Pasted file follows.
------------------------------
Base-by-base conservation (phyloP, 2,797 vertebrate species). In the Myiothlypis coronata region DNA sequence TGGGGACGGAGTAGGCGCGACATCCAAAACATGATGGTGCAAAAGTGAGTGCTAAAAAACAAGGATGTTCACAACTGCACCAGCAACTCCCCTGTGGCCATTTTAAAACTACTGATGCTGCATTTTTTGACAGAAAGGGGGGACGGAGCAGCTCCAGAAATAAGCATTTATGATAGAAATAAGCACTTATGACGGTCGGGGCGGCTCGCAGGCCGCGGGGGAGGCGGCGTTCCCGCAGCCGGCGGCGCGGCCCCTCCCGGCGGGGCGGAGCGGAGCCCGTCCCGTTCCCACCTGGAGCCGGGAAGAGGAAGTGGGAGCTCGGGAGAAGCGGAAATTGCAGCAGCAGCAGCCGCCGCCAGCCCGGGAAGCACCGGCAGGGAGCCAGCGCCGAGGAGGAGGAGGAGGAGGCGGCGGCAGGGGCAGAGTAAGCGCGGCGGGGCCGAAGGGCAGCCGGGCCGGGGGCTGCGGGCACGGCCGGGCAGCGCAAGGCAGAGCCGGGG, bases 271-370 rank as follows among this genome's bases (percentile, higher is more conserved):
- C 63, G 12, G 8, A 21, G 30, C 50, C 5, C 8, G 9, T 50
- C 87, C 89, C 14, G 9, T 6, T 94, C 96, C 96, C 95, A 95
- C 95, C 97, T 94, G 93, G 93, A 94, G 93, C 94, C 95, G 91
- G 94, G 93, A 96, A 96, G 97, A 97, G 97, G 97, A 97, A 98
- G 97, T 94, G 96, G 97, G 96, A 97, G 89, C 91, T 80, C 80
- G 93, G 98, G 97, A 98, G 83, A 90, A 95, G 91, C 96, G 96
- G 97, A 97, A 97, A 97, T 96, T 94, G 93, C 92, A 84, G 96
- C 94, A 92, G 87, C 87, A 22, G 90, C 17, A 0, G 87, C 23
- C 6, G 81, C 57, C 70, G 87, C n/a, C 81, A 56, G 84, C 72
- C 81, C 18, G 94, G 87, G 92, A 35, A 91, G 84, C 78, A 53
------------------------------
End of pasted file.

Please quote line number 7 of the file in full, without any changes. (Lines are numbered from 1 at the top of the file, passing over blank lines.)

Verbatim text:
- G 93, G 98, G 97, A 98, G 83, A 90, A 95, G 91, C 96, G 96